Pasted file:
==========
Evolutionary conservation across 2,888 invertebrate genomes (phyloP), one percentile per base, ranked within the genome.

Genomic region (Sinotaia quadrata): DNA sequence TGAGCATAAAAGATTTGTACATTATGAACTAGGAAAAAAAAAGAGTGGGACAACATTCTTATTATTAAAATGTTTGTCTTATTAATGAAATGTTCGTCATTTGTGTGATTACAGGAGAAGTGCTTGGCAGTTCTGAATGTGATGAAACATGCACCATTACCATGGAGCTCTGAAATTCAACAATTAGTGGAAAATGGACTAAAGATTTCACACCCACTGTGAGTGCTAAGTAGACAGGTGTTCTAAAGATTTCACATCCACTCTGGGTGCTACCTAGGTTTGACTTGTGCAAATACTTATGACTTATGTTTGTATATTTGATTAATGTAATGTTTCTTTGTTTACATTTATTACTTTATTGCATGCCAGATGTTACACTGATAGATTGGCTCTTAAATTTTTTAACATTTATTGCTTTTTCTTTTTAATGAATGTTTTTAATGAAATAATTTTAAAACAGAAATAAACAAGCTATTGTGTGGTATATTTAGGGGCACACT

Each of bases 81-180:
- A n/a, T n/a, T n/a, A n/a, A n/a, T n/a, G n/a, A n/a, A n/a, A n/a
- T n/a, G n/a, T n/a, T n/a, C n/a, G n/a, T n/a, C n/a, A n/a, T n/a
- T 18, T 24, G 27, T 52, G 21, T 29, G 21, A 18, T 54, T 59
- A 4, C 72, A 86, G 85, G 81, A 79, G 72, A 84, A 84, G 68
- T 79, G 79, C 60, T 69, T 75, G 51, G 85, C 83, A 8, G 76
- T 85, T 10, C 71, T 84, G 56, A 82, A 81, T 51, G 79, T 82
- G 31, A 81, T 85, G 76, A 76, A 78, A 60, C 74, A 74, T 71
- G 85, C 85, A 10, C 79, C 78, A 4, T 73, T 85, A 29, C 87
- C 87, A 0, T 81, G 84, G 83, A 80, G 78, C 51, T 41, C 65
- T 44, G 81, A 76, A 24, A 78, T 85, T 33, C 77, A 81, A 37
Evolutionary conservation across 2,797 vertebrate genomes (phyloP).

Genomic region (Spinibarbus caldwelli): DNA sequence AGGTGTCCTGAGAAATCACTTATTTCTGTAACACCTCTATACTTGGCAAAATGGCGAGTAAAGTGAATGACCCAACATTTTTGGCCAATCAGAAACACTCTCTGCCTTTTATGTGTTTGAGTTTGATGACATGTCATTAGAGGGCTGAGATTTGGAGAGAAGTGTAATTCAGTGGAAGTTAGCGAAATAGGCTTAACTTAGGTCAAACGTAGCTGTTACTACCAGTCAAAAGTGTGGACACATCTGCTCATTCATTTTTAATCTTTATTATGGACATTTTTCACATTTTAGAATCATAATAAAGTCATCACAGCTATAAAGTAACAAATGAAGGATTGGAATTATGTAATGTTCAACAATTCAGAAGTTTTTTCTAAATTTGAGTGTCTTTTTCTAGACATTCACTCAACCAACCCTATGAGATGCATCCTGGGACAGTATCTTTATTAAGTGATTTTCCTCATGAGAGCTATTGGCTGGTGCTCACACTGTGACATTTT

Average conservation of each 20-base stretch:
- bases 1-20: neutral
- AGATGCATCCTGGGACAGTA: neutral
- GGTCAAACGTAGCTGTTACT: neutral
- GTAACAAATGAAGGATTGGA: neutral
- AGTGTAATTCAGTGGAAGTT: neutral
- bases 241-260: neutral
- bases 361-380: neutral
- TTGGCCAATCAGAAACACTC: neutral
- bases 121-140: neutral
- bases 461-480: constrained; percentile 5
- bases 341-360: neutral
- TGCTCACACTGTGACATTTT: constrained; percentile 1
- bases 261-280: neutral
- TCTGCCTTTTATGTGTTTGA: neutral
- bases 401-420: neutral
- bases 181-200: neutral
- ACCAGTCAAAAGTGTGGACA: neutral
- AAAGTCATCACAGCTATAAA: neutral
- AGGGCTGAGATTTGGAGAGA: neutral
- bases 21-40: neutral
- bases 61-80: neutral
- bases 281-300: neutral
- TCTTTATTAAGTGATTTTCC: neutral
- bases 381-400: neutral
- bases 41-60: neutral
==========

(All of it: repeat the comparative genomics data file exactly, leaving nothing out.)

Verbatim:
Evolutionary conservation across 2,888 invertebrate genomes (phyloP), one percentile per base, ranked within the genome.

Genomic region (Sinotaia quadrata): DNA sequence TGAGCATAAAAGATTTGTACATTATGAACTAGGAAAAAAAAAGAGTGGGACAACATTCTTATTATTAAAATGTTTGTCTTATTAATGAAATGTTCGTCATTTGTGTGATTACAGGAGAAGTGCTTGGCAGTTCTGAATGTGATGAAACATGCACCATTACCATGGAGCTCTGAAATTCAACAATTAGTGGAAAATGGACTAAAGATTTCACACCCACTGTGAGTGCTAAGTAGACAGGTGTTCTAAAGATTTCACATCCACTCTGGGTGCTACCTAGGTTTGACTTGTGCAAATACTTATGACTTATGTTTGTATATTTGATTAATGTAATGTTTCTTTGTTTACATTTATTACTTTATTGCATGCCAGATGTTACACTGATAGATTGGCTCTTAAATTTTTTAACATTTATTGCTTTTTCTTTTTAATGAATGTTTTTAATGAAATAATTTTAAAACAGAAATAAACAAGCTATTGTGTGGTATATTTAGGGGCACACT

Each of bases 81-180:
- A n/a, T n/a, T n/a, A n/a, A n/a, T n/a, G n/a, A n/a, A n/a, A n/a
- T n/a, G n/a, T n/a, T n/a, C n/a, G n/a, T n/a, C n/a, A n/a, T n/a
- T 18, T 24, G 27, T 52, G 21, T 29, G 21, A 18, T 54, T 59
- A 4, C 72, A 86, G 85, G 81, A 79, G 72, A 84, A 84, G 68
- T 79, G 79, C 60, T 69, T 75, G 51, G 85, C 83, A 8, G 76
- T 85, T 10, C 71, T 84, G 56, A 82, A 81, T 51, G 79, T 82
- G 31, A 81, T 85, G 76, A 76, A 78, A 60, C 74, A 74, T 71
- G 85, C 85, A 10, C 79, C 78, A 4, T 73, T 85, A 29, C 87
- C 87, A 0, T 81, G 84, G 83, A 80, G 78, C 51, T 41, C 65
- T 44, G 81, A 76, A 24, A 78, T 85, T 33, C 77, A 81, A 37
Evolutionary conservation across 2,797 vertebrate genomes (phyloP).

Genomic region (Spinibarbus caldwelli): DNA sequence AGGTGTCCTGAGAAATCACTTATTTCTGTAACACCTCTATACTTGGCAAAATGGCGAGTAAAGTGAATGACCCAACATTTTTGGCCAATCAGAAACACTCTCTGCCTTTTATGTGTTTGAGTTTGATGACATGTCATTAGAGGGCTGAGATTTGGAGAGAAGTGTAATTCAGTGGAAGTTAGCGAAATAGGCTTAACTTAGGTCAAACGTAGCTGTTACTACCAGTCAAAAGTGTGGACACATCTGCTCATTCATTTTTAATCTTTATTATGGACATTTTTCACATTTTAGAATCATAATAAAGTCATCACAGCTATAAAGTAACAAATGAAGGATTGGAATTATGTAATGTTCAACAATTCAGAAGTTTTTTCTAAATTTGAGTGTCTTTTTCTAGACATTCACTCAACCAACCCTATGAGATGCATCCTGGGACAGTATCTTTATTAAGTGATTTTCCTCATGAGAGCTATTGGCTGGTGCTCACACTGTGACATTTT

Average conservation of each 20-base stretch:
- bases 1-20: neutral
- AGATGCATCCTGGGACAGTA: neutral
- GGTCAAACGTAGCTGTTACT: neutral
- GTAACAAATGAAGGATTGGA: neutral
- AGTGTAATTCAGTGGAAGTT: neutral
- bases 241-260: neutral
- bases 361-380: neutral
- TTGGCCAATCAGAAACACTC: neutral
- bases 121-140: neutral
- bases 461-480: constrained; percentile 5
- bases 341-360: neutral
- TGCTCACACTGTGACATTTT: constrained; percentile 1
- bases 261-280: neutral
- TCTGCCTTTTATGTGTTTGA: neutral
- bases 401-420: neutral
- bases 181-200: neutral
- ACCAGTCAAAAGTGTGGACA: neutral
- AAAGTCATCACAGCTATAAA: neutral
- AGGGCTGAGATTTGGAGAGA: neutral
- bases 21-40: neutral
- bases 61-80: neutral
- bases 281-300: neutral
- TCTTTATTAAGTGATTTTCC: neutral
- bases 381-400: neutral
- bases 41-60: neutral